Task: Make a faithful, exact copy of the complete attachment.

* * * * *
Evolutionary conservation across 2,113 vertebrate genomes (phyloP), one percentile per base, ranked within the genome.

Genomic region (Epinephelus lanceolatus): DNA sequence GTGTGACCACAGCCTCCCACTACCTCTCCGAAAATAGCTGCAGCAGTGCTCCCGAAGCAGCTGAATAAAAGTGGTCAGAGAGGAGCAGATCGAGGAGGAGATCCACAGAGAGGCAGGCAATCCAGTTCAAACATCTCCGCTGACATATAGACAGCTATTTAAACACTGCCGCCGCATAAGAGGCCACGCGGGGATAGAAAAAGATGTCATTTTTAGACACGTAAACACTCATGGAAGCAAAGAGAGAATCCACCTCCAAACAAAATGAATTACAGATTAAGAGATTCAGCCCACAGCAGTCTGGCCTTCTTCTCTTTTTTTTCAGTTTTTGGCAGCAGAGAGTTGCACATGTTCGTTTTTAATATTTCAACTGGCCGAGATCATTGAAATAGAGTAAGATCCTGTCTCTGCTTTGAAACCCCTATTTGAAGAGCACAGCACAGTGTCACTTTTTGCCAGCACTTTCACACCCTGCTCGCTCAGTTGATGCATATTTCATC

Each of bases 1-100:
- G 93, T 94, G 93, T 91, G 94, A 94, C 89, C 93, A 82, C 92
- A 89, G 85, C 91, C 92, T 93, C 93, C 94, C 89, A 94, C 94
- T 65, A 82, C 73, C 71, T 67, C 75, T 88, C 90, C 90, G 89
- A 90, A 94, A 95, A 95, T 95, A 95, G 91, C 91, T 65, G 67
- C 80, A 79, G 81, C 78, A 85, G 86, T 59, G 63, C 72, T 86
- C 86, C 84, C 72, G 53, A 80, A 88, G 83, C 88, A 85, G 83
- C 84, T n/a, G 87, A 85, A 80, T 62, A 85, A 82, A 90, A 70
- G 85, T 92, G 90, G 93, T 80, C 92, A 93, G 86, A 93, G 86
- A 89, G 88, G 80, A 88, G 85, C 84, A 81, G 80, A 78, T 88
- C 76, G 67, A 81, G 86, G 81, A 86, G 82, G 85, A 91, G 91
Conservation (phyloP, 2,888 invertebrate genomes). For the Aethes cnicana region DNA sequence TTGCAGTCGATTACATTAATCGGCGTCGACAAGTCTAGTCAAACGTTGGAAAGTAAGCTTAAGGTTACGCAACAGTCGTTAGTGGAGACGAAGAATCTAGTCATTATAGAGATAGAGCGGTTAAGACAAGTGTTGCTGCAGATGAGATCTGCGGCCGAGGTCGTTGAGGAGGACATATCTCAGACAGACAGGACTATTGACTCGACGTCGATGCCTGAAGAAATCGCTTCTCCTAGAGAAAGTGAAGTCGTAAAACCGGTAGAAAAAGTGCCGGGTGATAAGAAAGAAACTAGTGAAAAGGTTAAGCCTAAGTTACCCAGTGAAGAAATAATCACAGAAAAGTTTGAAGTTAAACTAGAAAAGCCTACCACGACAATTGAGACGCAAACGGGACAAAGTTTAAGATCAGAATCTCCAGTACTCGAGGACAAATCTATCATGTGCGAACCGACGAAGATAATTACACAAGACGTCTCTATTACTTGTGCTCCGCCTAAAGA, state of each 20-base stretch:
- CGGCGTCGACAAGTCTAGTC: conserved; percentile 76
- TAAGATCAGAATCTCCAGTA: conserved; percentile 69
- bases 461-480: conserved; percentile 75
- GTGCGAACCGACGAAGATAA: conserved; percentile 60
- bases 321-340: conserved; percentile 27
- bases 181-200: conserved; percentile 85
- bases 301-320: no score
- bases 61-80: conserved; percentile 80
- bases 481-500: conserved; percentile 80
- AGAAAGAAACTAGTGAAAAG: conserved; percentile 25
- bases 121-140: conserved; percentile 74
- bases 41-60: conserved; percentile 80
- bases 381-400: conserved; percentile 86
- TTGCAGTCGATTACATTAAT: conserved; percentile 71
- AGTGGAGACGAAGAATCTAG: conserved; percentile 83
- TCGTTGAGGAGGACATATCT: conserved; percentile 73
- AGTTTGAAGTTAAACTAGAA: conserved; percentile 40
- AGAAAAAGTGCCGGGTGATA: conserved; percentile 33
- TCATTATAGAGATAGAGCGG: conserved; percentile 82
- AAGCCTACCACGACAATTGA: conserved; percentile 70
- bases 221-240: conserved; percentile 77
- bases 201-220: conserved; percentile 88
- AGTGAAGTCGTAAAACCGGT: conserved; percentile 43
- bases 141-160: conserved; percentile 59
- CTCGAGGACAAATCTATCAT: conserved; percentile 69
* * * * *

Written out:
Evolutionary conservation across 2,113 vertebrate genomes (phyloP), one percentile per base, ranked within the genome.

Genomic region (Epinephelus lanceolatus): DNA sequence GTGTGACCACAGCCTCCCACTACCTCTCCGAAAATAGCTGCAGCAGTGCTCCCGAAGCAGCTGAATAAAAGTGGTCAGAGAGGAGCAGATCGAGGAGGAGATCCACAGAGAGGCAGGCAATCCAGTTCAAACATCTCCGCTGACATATAGACAGCTATTTAAACACTGCCGCCGCATAAGAGGCCACGCGGGGATAGAAAAAGATGTCATTTTTAGACACGTAAACACTCATGGAAGCAAAGAGAGAATCCACCTCCAAACAAAATGAATTACAGATTAAGAGATTCAGCCCACAGCAGTCTGGCCTTCTTCTCTTTTTTTTCAGTTTTTGGCAGCAGAGAGTTGCACATGTTCGTTTTTAATATTTCAACTGGCCGAGATCATTGAAATAGAGTAAGATCCTGTCTCTGCTTTGAAACCCCTATTTGAAGAGCACAGCACAGTGTCACTTTTTGCCAGCACTTTCACACCCTGCTCGCTCAGTTGATGCATATTTCATC

Each of bases 1-100:
- G 93, T 94, G 93, T 91, G 94, A 94, C 89, C 93, A 82, C 92
- A 89, G 85, C 91, C 92, T 93, C 93, C 94, C 89, A 94, C 94
- T 65, A 82, C 73, C 71, T 67, C 75, T 88, C 90, C 90, G 89
- A 90, A 94, A 95, A 95, T 95, A 95, G 91, C 91, T 65, G 67
- C 80, A 79, G 81, C 78, A 85, G 86, T 59, G 63, C 72, T 86
- C 86, C 84, C 72, G 53, A 80, A 88, G 83, C 88, A 85, G 83
- C 84, T n/a, G 87, A 85, A 80, T 62, A 85, A 82, A 90, A 70
- G 85, T 92, G 90, G 93, T 80, C 92, A 93, G 86, A 93, G 86
- A 89, G 88, G 80, A 88, G 85, C 84, A 81, G 80, A 78, T 88
- C 76, G 67, A 81, G 86, G 81, A 86, G 82, G 85, A 91, G 91
Conservation (phyloP, 2,888 invertebrate genomes). For the Aethes cnicana region DNA sequence TTGCAGTCGATTACATTAATCGGCGTCGACAAGTCTAGTCAAACGTTGGAAAGTAAGCTTAAGGTTACGCAACAGTCGTTAGTGGAGACGAAGAATCTAGTCATTATAGAGATAGAGCGGTTAAGACAAGTGTTGCTGCAGATGAGATCTGCGGCCGAGGTCGTTGAGGAGGACATATCTCAGACAGACAGGACTATTGACTCGACGTCGATGCCTGAAGAAATCGCTTCTCCTAGAGAAAGTGAAGTCGTAAAACCGGTAGAAAAAGTGCCGGGTGATAAGAAAGAAACTAGTGAAAAGGTTAAGCCTAAGTTACCCAGTGAAGAAATAATCACAGAAAAGTTTGAAGTTAAACTAGAAAAGCCTACCACGACAATTGAGACGCAAACGGGACAAAGTTTAAGATCAGAATCTCCAGTACTCGAGGACAAATCTATCATGTGCGAACCGACGAAGATAATTACACAAGACGTCTCTATTACTTGTGCTCCGCCTAAAGA, state of each 20-base stretch:
- CGGCGTCGACAAGTCTAGTC: conserved; percentile 76
- TAAGATCAGAATCTCCAGTA: conserved; percentile 69
- bases 461-480: conserved; percentile 75
- GTGCGAACCGACGAAGATAA: conserved; percentile 60
- bases 321-340: conserved; percentile 27
- bases 181-200: conserved; percentile 85
- bases 301-320: no score
- bases 61-80: conserved; percentile 80
- bases 481-500: conserved; percentile 80
- AGAAAGAAACTAGTGAAAAG: conserved; percentile 25
- bases 121-140: conserved; percentile 74
- bases 41-60: conserved; percentile 80
- bases 381-400: conserved; percentile 86
- TTGCAGTCGATTACATTAAT: conserved; percentile 71
- AGTGGAGACGAAGAATCTAG: conserved; percentile 83
- TCGTTGAGGAGGACATATCT: conserved; percentile 73
- AGTTTGAAGTTAAACTAGAA: conserved; percentile 40
- AGAAAAAGTGCCGGGTGATA: conserved; percentile 33
- TCATTATAGAGATAGAGCGG: conserved; percentile 82
- AAGCCTACCACGACAATTGA: conserved; percentile 70
- bases 221-240: conserved; percentile 77
- bases 201-220: conserved; percentile 88
- AGTGAAGTCGTAAAACCGGT: conserved; percentile 43
- bases 141-160: conserved; percentile 59
- CTCGAGGACAAATCTATCAT: conserved; percentile 69